Mathematics Stack Exchange is a question and answer site for people studying math at any level and professionals in related fields. Join them; it only takes a minute:

Sign up
Here's how it works:
  1. Anybody can ask a question
  2. Anybody can answer
  3. The best answers are voted up and rise to the top

When studying the material of convergent series, I came up with a question.

Is $\lim_{n \to \infty}a_n \ne 0$ a sufficient and necessary condition for the series $∑a_n$ to be divergent?

share|cite|improve this question
up vote 1 down vote accepted

If $a_n$ does not go to $0$ as $n\to\infty$, then the sum will not converge.

However, even if it goes to $0$, the sum could still diverge, say $a_n=\cfrac{1}{n}$.

share|cite|improve this answer

It is sufficient, but not necessary, as $\lim_{n\to\infty}\frac{1}{n}=0$ but this gives the well-known harmonic series $$\sum\frac{1}{n}.$$We can check this diverges, for example, by the integral test.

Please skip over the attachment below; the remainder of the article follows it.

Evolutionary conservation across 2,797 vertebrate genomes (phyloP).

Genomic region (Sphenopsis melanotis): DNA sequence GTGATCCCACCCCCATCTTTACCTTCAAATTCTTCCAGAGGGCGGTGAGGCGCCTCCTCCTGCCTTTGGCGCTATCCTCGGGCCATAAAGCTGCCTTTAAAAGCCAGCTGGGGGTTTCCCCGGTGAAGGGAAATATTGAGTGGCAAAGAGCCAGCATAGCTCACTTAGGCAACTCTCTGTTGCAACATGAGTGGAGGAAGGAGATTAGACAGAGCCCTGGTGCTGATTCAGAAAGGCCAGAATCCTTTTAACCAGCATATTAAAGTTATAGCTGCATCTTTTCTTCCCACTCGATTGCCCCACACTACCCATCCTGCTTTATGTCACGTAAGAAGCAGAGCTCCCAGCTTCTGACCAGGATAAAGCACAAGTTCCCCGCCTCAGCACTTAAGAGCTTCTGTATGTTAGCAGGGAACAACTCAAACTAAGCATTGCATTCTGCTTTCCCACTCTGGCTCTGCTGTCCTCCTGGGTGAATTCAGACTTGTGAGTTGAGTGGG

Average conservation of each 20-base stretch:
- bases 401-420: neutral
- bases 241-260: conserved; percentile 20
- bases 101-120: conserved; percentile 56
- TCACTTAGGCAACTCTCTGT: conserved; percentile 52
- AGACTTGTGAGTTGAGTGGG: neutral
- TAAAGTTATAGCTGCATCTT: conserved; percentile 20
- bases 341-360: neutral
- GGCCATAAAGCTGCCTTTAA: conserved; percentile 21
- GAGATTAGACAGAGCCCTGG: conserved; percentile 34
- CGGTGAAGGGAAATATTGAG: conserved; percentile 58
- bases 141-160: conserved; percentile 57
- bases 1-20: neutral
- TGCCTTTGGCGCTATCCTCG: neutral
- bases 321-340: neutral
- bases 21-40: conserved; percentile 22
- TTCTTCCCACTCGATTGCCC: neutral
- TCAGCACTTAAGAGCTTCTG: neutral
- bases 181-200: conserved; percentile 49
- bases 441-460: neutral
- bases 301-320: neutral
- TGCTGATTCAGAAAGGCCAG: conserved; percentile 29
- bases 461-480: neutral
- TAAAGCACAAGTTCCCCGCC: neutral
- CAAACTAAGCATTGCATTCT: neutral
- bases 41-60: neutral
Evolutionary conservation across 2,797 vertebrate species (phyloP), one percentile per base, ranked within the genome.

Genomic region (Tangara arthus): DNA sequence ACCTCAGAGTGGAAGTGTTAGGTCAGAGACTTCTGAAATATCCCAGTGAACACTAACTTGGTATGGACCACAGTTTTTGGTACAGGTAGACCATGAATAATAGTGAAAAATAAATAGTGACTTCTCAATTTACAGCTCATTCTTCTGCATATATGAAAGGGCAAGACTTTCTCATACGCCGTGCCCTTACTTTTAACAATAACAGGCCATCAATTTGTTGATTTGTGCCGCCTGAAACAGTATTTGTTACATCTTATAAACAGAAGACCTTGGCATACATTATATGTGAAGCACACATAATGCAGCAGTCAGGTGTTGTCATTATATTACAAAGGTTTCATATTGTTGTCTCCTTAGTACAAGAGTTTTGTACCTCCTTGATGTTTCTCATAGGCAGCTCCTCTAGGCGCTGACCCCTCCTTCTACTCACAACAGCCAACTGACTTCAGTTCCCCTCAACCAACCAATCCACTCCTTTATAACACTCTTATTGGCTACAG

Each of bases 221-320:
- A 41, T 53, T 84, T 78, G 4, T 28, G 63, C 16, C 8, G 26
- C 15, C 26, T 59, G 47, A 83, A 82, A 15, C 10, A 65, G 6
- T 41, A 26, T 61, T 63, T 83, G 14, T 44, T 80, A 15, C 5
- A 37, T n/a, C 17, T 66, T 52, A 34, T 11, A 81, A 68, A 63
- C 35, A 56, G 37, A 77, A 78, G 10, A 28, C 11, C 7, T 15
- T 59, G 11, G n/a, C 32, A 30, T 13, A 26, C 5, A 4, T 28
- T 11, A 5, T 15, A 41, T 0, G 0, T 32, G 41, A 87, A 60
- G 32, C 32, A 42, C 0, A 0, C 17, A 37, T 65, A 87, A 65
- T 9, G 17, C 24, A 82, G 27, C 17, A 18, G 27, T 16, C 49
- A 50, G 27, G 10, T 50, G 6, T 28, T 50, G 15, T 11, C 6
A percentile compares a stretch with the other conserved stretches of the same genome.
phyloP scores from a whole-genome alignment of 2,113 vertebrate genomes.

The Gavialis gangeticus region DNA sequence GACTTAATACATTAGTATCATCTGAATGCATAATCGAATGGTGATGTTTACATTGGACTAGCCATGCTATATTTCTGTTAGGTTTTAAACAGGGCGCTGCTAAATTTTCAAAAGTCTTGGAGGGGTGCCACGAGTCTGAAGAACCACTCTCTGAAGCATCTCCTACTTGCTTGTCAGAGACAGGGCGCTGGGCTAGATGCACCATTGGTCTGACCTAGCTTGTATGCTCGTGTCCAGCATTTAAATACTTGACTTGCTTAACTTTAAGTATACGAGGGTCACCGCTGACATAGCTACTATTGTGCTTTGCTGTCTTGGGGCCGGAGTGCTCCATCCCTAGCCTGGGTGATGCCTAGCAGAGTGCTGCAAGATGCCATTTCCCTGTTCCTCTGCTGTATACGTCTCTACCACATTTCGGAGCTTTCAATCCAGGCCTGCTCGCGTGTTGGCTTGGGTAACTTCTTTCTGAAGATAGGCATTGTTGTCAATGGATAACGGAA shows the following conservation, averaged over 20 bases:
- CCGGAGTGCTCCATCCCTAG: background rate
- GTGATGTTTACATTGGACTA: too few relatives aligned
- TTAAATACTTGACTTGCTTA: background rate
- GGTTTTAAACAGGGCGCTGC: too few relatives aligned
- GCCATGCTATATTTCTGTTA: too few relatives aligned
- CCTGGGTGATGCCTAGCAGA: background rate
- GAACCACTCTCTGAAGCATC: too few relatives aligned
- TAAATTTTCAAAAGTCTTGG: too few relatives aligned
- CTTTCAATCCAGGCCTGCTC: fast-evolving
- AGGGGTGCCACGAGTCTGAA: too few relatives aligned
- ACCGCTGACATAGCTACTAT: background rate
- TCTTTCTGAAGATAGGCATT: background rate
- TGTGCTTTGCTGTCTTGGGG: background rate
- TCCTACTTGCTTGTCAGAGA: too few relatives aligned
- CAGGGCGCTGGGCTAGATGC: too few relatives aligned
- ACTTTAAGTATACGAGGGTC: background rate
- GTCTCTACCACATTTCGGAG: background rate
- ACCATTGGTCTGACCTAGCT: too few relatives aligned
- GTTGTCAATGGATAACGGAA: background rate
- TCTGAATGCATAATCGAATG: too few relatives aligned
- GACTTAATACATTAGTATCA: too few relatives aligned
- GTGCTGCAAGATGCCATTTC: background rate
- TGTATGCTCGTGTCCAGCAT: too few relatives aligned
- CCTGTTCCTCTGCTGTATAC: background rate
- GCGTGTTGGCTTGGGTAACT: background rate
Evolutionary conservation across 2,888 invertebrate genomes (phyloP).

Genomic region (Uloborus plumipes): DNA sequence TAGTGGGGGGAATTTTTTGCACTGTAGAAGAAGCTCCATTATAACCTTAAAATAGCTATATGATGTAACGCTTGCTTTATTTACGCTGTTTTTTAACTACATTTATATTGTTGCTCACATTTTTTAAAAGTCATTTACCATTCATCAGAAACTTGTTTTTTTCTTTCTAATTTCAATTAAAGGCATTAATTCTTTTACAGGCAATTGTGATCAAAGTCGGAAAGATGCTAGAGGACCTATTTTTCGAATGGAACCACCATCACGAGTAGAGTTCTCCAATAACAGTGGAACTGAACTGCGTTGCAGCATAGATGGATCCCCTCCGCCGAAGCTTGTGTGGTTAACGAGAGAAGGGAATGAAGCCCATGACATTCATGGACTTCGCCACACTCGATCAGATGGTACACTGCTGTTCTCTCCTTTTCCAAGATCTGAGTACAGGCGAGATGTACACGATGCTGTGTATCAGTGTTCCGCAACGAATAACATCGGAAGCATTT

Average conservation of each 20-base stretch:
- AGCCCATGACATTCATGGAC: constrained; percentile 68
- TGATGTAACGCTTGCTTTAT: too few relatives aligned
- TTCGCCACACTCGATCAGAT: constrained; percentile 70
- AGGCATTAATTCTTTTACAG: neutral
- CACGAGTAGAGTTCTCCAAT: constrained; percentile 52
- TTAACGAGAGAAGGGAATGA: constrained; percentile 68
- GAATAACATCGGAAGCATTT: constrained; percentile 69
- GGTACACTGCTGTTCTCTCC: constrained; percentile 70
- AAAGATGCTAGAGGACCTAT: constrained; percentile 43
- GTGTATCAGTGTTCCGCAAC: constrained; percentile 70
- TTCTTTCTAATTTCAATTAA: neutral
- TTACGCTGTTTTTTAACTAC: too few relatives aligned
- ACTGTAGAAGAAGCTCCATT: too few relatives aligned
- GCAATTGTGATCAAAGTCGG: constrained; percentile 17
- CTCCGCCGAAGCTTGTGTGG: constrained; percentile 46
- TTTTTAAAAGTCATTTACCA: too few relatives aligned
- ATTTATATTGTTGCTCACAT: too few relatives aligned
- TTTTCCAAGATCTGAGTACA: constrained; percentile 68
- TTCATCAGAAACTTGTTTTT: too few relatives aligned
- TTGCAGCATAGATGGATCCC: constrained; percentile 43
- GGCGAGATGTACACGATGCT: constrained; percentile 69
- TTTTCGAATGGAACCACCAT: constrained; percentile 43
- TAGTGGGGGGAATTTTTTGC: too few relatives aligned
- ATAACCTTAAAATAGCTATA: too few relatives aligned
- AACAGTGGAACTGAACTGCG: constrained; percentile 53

share|cite|improve this answer

It is sufficient, but not necessary. For example, the harmonic series $$\sum \frac{1}{n}$$ diverges, even though $$\lim_{n \to \infty} \frac{1}{n} = 0.$$

share|cite|improve this answer

not necessary since $\sum\frac{1}{n}$ diverges, it is sufficient though as if $\sum\frac{1}{n}$ converges, then $a_n=S_n-S_{n-1}$ converges to $0$ (here $S_n$ is the partial sum $a_1+\cdots +a_n$).

share|cite|improve this answer

Your Answer


By posting your answer, you agree to the privacy policy and terms of service.

Not the answer you're looking for? Browse other questions tagged or ask your own question.